[Openmcl-devel] Debugging Carbon applications

Gary Byers gb at clozure.com
Fri Jan 28 10:14:08 UTC 2005



On Thu, 27 Jan 2005, Clayton Wheeler wrote:

> David,
>
> On Jan 27, 2005, at 12:04 PM, David Steuber wrote:
>
> > [... Carbon ...]
> >
> > I'm still rather inexperienced with Lisp in general and OS X
> > development in particular.  If anyone has any tips on how I can
> > improve my process or has other information I may have missed that
> > would make trouble shooting easier, I would love to hear about it.
>
> Apple recently posted Tech Note 2124: Mac OS X Debugging Magic; about
> fifteen seconds into reading it, I said to myself "wow, this would have
> saved me a few weeks when I was writing Carbon and Apple Event stuff in
> OpenMCL..."
>
> It is here:
> http://developer.apple.com/technotes/tn2004/tn2124.html
>
>
> Cheers,
>
> --
> Clayton Wheeler
> csw at thirdshoe.net
>

One other Fun Fact that I didn't see mentioned in that TN:

If you "launch" a bundled OSX application (either by double-clicking
it or by using the "open" command in the shell), the program will
run with its standard ouput and error (file descriptors 1 and 2)
redirected to the console log (/dev/console; the Console application
provides a convenient way to view this output) and with file descriptor
0 redirected to /dev/null.

If you just run the executable inside the bundle (e.g., via something
like:

shell> /path/to/MyApp.app/Contents/MacOS/dppccl

)

the standard file descriptors aren't redirected, so any debugging
output written to either of those file descriptors goes to the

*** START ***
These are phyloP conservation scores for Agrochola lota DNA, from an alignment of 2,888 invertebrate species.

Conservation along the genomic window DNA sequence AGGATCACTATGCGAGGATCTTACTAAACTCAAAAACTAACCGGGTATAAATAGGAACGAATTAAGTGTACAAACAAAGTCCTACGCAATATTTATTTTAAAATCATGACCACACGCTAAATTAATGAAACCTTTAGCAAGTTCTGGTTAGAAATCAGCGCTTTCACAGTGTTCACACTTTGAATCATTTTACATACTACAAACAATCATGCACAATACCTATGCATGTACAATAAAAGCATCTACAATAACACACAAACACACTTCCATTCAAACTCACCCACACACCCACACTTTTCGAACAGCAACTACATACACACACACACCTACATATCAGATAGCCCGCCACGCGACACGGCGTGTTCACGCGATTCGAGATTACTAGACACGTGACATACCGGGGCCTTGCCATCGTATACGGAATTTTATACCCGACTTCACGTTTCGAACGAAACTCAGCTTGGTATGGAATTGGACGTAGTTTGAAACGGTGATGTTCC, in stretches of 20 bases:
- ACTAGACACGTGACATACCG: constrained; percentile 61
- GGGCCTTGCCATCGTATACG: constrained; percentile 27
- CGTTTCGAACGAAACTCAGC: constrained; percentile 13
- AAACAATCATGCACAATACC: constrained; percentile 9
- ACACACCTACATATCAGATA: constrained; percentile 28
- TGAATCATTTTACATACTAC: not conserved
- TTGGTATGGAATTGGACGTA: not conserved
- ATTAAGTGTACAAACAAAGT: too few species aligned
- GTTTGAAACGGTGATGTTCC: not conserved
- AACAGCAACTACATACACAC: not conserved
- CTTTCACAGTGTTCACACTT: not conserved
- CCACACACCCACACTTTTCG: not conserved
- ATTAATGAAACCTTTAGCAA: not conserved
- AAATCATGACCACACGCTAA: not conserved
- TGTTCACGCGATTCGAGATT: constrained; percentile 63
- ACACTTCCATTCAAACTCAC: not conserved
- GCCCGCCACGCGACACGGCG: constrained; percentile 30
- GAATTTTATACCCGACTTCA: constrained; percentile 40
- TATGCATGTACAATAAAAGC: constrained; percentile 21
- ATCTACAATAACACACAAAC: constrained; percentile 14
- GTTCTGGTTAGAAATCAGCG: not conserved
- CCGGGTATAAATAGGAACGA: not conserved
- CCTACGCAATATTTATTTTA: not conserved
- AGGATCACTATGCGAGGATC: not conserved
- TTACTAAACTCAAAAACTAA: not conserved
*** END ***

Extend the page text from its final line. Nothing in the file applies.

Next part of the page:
terminal or Emacs shell buffer.  Perhaps more interestingly,
if you drop into OpenMCL's kernel debugger - which tries to
read input from standard input - you can poke around with
backtrace and register display commands, and maybe figure out
how you got there.)

A year or so ago, I wrote a little library/framework thing: if
you call some entrypoint in the library, it allocates a pty or
socket, runs a little Cocoa program with fd's 0,1,and 2 attached
to that pty or socket, and returns the file descriptor.  The little
Cocoa program waits for activity on its standard input before initializing
its GUI; any input it receives is displayed in a simple (and crude)
NSTextView, and anything typed into that text view is written to
fd 1 (connected to the socket/pty.)

If a client does something like:

(let* ((fd (open-library-and-call-entrypoint-whose-name-i-cant-remember)))
  (when fd	; if no error
    (#_dup2 fd 0)
    (#_dup2 fd 1)
    (#_dup2 fd 2)))

then any output to standard output/standard error (or *TERMINAL-IO*,
or a synonym-stream to it, unless it's been redirected somehow) will
get written to the little Cocoa program, and anything written by the
little Cocoa program will wind up on fd 0 in the client program.

If something else like this already exists, I'd be willing to believe
that that something else is better (the editing facilities that the
little Cocoa program provides are pretty primitive.)  If you don't
expect a GUI application to wind up in the kernel debugger and the
application violates those expectations, the little library/Cocoa
application provide enough of a UI to interact with the debugger
without having to add much code to the application, and if the
application doesn't generate debugging output the little Cocoa
application just stays in the background.

(The program/library is in CVS on clozure somewhere; if anyone's
interested, I'll try to remember where and provide further details.)

There are other (higher-level) ways of doing debugging in GUI applications
(and in servers); in at least some cases, those other ways could be
combined with the #_dup2 idea.  I'm not sure how well that idea would
work for things like SWANK/SLIME (IIRC, there's a sort of RPC protocol
going on there), but it might work for schemes that embed a simple
Telnet server in the application (or do something similar.)




More information about the Openmcl-devel mailing list